on the origin of the theory of evolution

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on february 12 1809, a little boy named charles robert darwin was born in shrewsbury, england. he was to become one of the greatest naturalists and scientists in history.
in his book “on the origin of species by means of natural selection”, published in 1859, he expressed his theory of evolution1, which would provide a scientific and logical explanation for the diversity of life on earth.

today is his 200th birthday, and the 150 year anniversary of that famous book that revolutionized the entire field of biology.

i’d like to take the opportunity to include a few quotes from the book:

it is a truly wonderful fact that all animals and all plants throughout all time and space should be related to each other in group subordinate to group, namely varieties of the same species most closely related together, (…) species of distinct genera much less closely related, and genera related in different degrees, forming sub-families, families, orders, sub-classes and classes.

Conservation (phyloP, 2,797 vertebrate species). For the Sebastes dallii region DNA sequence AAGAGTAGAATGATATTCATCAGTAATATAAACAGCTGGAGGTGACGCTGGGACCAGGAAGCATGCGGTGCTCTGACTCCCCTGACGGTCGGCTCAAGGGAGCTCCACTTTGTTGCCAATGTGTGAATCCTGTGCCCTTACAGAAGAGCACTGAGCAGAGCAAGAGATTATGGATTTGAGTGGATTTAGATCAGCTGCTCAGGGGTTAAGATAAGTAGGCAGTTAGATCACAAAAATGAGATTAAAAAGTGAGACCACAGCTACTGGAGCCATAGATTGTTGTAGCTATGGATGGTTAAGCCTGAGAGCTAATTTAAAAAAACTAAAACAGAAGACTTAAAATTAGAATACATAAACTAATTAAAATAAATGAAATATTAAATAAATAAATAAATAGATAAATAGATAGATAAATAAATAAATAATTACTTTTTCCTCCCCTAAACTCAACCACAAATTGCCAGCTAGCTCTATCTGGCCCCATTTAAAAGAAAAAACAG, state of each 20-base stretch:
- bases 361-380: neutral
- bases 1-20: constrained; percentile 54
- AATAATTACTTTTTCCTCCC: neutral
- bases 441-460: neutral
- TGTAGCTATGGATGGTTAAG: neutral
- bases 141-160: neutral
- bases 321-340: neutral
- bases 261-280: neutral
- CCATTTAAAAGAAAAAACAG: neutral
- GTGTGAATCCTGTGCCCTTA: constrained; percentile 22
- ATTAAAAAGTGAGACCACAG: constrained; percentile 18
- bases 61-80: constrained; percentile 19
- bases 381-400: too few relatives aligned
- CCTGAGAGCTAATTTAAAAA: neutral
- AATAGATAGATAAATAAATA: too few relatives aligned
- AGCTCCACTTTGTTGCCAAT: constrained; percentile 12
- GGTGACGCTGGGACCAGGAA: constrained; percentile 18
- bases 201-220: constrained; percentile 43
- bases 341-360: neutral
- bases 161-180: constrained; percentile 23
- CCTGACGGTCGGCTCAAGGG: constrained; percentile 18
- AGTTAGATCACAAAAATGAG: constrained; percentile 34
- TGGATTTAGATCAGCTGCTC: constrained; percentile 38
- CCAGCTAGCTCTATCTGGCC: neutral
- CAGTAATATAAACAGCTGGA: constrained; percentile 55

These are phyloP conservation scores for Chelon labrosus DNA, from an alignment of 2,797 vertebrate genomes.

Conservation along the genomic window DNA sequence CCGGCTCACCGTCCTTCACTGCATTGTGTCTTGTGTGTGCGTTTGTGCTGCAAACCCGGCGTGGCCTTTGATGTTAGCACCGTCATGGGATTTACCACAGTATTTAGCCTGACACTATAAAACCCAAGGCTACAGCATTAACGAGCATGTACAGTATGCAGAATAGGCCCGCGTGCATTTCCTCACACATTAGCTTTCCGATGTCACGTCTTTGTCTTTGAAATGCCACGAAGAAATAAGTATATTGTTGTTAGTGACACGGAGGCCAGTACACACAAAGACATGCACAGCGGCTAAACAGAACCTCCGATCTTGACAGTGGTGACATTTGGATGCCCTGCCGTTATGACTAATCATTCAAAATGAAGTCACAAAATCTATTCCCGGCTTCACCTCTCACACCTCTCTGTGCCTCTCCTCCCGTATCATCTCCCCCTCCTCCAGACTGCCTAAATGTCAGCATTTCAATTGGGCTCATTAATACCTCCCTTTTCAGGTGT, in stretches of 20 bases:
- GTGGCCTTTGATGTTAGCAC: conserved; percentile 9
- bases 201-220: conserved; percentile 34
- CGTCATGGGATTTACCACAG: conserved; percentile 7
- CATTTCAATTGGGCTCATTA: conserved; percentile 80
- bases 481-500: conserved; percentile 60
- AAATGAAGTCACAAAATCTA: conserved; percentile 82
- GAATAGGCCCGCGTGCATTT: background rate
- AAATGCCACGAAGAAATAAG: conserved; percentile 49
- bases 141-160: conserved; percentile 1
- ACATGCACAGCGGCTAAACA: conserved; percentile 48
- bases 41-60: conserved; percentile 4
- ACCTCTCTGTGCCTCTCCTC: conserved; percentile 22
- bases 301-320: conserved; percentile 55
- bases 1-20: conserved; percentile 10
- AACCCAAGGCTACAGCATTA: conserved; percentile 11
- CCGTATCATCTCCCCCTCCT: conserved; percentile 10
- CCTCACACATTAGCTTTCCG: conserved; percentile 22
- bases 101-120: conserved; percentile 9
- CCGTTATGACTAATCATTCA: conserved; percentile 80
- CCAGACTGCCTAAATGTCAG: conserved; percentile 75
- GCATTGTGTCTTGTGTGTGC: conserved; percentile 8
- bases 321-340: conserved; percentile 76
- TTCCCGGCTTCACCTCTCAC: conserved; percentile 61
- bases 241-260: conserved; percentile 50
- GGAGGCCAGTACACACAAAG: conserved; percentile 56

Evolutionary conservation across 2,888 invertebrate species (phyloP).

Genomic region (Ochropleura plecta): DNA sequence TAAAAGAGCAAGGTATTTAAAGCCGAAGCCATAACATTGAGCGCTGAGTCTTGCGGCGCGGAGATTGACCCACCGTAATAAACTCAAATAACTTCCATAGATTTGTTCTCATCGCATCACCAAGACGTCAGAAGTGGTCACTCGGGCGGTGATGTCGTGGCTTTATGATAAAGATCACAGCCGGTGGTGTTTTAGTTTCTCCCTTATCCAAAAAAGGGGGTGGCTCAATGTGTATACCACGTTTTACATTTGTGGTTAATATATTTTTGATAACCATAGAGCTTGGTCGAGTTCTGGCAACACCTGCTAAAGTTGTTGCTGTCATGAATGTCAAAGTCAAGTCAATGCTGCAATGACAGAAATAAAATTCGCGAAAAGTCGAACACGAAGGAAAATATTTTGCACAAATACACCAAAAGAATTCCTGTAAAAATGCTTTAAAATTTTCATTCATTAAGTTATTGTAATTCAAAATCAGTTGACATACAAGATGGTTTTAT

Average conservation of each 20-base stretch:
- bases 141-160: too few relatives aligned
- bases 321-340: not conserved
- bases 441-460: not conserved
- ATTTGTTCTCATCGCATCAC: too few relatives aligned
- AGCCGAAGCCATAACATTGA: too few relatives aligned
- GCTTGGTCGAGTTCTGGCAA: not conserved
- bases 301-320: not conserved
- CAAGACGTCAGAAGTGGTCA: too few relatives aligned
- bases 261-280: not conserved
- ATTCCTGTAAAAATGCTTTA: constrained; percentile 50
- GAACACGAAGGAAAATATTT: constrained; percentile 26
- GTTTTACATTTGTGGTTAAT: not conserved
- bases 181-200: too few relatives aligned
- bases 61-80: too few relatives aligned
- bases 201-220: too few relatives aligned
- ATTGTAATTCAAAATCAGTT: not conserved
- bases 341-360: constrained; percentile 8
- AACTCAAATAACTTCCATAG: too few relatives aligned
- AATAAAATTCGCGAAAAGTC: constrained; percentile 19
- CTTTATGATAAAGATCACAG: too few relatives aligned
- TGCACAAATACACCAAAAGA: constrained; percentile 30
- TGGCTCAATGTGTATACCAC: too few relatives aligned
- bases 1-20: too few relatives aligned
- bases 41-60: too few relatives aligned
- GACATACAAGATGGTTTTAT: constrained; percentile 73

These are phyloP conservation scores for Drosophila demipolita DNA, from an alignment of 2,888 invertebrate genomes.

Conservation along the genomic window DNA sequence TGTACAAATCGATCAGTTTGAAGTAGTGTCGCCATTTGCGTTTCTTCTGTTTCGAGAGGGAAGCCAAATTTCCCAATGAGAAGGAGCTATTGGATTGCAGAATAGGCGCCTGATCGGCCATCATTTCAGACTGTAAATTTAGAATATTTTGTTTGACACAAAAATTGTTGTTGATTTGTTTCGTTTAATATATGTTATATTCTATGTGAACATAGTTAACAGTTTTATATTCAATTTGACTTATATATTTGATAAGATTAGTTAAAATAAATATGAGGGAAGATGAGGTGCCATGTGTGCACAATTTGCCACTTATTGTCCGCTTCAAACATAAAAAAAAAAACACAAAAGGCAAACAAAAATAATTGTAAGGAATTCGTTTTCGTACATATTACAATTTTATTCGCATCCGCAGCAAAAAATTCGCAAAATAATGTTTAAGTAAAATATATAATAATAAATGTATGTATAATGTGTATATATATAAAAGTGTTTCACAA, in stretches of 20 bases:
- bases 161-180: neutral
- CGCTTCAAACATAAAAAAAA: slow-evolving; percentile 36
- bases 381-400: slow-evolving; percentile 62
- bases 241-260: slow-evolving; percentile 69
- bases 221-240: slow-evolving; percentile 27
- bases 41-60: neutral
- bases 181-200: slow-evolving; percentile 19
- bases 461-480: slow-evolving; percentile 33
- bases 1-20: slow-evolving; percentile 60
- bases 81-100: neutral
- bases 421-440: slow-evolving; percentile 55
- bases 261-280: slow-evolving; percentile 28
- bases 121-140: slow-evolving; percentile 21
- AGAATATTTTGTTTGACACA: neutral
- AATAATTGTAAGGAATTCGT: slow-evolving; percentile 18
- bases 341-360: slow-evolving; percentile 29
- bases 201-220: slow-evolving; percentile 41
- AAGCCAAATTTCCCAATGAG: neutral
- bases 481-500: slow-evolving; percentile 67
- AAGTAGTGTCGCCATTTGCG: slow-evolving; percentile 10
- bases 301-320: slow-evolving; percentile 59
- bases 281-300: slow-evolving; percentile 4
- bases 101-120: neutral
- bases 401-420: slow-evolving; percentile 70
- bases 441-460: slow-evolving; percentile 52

(…) and as modern geology has almost banished such views as the excavation of a great valley by a single diluvial wave, so will natural selection, if it be a true principle, banish the belief of the continued creation of new organic beings, or of any great and sudden modification in their structure.

nevertheless so profound is our ignorance, and so high our presumption, that we marvel when we hear of the extinction of an organic being; and as we do not see the cause, we invoke cataclysms to desolate the world, or invent laws on the duration of the forms of life!

light will be thrown on the origin of man and his history.

it is amazing to see that 150 years later, almost every aspect of his theory is still considered to be coherent.

  1. he was in contact with alfred russel wallace, who at the same time came to the same conclusions, and they made a joint publication 1 year earlier. this part is far too often left out. []
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